From the Bishop - January 2023

Happy New Year! Feliz Año Nuevo! Bonne Année! Buon Anno!

The new year is a wonderful time to count the blessings for which we are grateful. It is also customary at this time of year to make resolutions. That might affect our diet or the amount of exercise we do, but the beginning of the year also gives us an opportunity to examine our attitudes and our ways of looking at our world. It is that kind of resolution I want to influence with this column.

Election season came to an end about two months ago. The debates and editorials seemed unending and the commercials interminable, but in November, we cast our votes, they were carefully counted, and winners were declared. As we begin a new year, we pray for those elected, that the values we treasure of the inherent value of each human person may guide the decisions that they make.

In the aftermath of yet another contentious campaign period, it would be easy and perhaps preferable to move on with our daily lives and put the acrimony and issues behind us. But I believe it is important, particularly in this time of division, to reflect on the election that was, not the results per se, but on how the lessons gleaned from the experience and what we learned about ourselves in the process can better prepare us as Maine Catholics as we move forward in facing future decisions. How did our values, the values of the Catholic Church, interface with how we voted on November 8

We are both Catholics and Mainers, invited to follow and satisfy a dual calling of faith and citizenship. In our November meeting as bishops, we talked about the importance of the teaching document entitled Forming Consciences for Faithful Citizenship. Though the document was written some years ago, it continues to be updated, and it contains an important perennial message regarding the social teaching of the Church. The lessons therein do not apply to a particular election but, rather, explain the political responsibility of all Catholics in exercising their rights and duties as participants in democracy and can help shape our political choices through offering a look at many issues in a Catholic light. These issues include decisions regarding marriage and family, religious freedom, economic justice, unjust discrimination, health care, welcoming the stranger, and ways that we, as Catholic voters, can promote a respect for human life and peace in our time. The material is perhaps even more instructive and impactful when studied outside of the rancor and noise of the election season. As the new year begins, I encourage you to read and reflect on this document, which can be found online at  We are not currently engaged in political contests. It is a good time to reflect on how we might apply the principles in this document to our future participation in this most fundamental responsibility of voting.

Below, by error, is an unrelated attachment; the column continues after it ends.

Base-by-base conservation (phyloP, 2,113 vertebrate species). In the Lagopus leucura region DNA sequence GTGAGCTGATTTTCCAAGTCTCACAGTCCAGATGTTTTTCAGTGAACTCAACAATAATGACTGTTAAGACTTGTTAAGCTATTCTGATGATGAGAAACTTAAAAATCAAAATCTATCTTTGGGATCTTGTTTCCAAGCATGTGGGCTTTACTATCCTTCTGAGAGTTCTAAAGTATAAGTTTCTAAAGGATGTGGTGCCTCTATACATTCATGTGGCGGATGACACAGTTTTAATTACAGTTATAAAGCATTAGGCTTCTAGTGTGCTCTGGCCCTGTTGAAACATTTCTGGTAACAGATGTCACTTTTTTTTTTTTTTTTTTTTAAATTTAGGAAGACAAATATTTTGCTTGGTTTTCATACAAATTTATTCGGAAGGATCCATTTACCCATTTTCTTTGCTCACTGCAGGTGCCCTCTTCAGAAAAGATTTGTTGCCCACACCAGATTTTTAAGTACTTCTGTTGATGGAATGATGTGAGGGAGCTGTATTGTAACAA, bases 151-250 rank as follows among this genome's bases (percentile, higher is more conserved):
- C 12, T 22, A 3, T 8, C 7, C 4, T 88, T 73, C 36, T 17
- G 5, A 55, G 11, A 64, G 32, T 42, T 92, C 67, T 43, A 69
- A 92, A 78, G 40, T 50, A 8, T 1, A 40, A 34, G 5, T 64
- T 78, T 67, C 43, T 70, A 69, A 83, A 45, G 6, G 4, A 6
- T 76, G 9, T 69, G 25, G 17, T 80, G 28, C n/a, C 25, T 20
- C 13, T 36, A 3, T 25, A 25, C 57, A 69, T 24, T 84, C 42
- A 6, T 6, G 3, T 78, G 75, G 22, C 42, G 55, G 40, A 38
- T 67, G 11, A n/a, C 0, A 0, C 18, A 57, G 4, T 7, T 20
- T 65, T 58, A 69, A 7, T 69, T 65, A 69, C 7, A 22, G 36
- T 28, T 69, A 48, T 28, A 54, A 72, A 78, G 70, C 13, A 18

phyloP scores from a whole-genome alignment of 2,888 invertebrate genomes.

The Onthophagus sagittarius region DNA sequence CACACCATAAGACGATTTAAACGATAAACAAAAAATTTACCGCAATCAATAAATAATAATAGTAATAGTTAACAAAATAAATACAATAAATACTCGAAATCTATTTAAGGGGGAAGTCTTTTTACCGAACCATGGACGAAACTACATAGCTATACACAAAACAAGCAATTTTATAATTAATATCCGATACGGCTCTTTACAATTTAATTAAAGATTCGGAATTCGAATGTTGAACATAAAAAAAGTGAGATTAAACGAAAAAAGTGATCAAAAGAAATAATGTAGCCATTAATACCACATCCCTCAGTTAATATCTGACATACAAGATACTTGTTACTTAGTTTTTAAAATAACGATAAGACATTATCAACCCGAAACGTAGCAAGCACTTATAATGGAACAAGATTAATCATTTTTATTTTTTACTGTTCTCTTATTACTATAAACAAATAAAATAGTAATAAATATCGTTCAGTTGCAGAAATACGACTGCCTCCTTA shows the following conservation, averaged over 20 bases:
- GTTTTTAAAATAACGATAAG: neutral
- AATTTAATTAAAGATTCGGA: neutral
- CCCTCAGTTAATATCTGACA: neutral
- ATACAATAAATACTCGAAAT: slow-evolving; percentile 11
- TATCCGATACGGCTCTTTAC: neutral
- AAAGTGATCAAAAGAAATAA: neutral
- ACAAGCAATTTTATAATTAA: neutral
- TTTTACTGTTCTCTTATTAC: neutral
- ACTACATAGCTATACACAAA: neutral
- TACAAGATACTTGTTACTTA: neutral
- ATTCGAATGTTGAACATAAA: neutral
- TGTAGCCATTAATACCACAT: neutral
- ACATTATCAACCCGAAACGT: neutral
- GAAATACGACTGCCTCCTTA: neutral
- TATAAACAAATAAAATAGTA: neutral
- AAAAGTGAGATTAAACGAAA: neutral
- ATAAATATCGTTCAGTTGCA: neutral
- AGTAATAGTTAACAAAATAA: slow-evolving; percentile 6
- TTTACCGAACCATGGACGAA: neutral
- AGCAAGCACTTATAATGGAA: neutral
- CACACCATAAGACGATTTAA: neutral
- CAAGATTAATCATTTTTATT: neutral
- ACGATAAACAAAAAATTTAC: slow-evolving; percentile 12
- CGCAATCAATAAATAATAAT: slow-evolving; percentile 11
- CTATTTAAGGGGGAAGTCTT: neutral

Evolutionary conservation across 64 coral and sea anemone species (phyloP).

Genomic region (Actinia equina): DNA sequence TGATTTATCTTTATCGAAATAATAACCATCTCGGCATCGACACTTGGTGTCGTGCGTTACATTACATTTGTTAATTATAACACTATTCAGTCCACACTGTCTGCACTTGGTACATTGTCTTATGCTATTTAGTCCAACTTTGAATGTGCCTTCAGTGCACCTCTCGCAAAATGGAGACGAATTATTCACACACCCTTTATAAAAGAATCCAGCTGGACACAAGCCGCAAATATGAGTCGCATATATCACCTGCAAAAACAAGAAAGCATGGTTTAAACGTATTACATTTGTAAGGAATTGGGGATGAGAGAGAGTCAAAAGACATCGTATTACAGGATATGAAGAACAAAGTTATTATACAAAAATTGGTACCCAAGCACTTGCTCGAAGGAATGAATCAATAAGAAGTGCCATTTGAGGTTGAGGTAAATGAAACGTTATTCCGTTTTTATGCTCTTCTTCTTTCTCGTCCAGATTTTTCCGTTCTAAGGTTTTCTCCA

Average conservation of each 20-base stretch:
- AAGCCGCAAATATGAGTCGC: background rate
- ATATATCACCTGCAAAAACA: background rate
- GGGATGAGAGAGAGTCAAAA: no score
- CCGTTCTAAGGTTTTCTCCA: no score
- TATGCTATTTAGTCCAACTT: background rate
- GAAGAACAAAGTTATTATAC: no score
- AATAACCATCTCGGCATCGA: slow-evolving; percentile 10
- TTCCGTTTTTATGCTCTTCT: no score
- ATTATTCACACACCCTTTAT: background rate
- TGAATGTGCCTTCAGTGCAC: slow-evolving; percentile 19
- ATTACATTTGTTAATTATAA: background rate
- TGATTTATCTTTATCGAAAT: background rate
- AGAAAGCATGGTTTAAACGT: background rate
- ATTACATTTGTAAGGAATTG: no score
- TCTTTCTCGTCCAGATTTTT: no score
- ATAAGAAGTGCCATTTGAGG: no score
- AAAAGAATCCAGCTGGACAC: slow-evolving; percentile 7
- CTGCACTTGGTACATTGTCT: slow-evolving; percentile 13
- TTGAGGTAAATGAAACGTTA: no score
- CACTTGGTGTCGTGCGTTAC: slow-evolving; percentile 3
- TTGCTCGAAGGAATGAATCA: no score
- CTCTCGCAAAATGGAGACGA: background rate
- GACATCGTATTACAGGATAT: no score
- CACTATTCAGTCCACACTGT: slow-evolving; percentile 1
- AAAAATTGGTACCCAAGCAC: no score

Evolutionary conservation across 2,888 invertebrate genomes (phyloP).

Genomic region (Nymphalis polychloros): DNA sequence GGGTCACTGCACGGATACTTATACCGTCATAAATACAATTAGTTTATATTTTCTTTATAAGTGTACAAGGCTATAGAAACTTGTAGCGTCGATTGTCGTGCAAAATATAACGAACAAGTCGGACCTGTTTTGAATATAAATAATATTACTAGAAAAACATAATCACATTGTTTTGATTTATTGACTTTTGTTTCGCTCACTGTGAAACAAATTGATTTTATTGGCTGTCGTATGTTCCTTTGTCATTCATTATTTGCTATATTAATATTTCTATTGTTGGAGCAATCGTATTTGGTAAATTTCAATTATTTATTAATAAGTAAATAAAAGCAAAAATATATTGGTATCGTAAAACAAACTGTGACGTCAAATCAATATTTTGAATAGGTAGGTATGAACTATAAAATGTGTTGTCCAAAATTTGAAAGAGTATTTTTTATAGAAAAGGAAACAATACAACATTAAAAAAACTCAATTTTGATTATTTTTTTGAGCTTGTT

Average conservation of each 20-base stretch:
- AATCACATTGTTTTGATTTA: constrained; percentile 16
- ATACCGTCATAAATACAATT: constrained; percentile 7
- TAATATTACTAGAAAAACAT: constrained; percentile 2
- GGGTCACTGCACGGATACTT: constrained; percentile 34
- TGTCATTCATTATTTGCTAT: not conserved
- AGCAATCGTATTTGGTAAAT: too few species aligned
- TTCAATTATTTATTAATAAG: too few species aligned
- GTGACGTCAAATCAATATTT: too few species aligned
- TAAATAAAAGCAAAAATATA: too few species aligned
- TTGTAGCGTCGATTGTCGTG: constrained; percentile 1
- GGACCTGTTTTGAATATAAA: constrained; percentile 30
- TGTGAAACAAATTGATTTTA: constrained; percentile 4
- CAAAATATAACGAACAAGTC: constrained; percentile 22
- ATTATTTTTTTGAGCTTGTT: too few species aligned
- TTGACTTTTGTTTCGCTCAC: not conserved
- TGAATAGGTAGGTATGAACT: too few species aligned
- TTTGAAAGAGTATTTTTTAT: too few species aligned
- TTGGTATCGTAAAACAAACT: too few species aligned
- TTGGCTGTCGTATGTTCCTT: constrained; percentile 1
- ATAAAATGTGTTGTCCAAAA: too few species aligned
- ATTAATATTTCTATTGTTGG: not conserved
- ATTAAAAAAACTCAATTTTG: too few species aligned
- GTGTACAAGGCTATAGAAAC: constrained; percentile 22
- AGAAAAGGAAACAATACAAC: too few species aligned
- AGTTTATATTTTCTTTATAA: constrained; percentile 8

One theme that Catholics can reflect on in elections is our care for creation. This goes beyond our stewardship of the earth and refers to our responsibility to support candidates and causes that promote the protection of born and unborn children and those who are the most poor and vulnerable, helping them build productive futures and lives for themselves and their families. Let us always keep in mind what Pope Francis wrote in his encyclical Laudato Si', a passage that we would be wise to read at the start of this new year and before entering a voting booth in the years ahead:

What kind of world do we want to leave to those who come after us, to children who are now growing up? This question does not have to do with the environment alone and in isolation; the issue cannot be approached piecemeal. When we ask ourselves what kind of world we want to leave behind, we think in the first place of its general direction, its meaning and its values. Unless we struggle with these deeper issues, I do not believe that our concern for ecology will produce significant results. But if those issues are courageously faced, we are led inexorably to ask other pointed questions: What is the purpose of our life in this world? Why are we here? What is the goal of our work and all our efforts? What need does the earth have of us? It is no longer enough, then, simply to state that we should be concerned for future generations. We need to see that what is at stake is our own dignity. Leaving an inhabitable planet to future generations is, first and foremost, up to us. The issue is one which dramatically affects us, for it has to do with the ultimate meaning of our earthly sojourn (n. 160).

Elections are not the only time we might call on these principles. For that reason, I spoke earlier of a New Year’s resolution. Our mission as Catholics is to bring our faith and a consistent moral framework to our community each day. Respect the dignity of each human person and focus on the common good, not our own personal interests. In essence, how can we make the world a better place? Help build the peace we all seek through prayer and action and with generosity and joy.

May you and your families have a blessed and peaceful new year.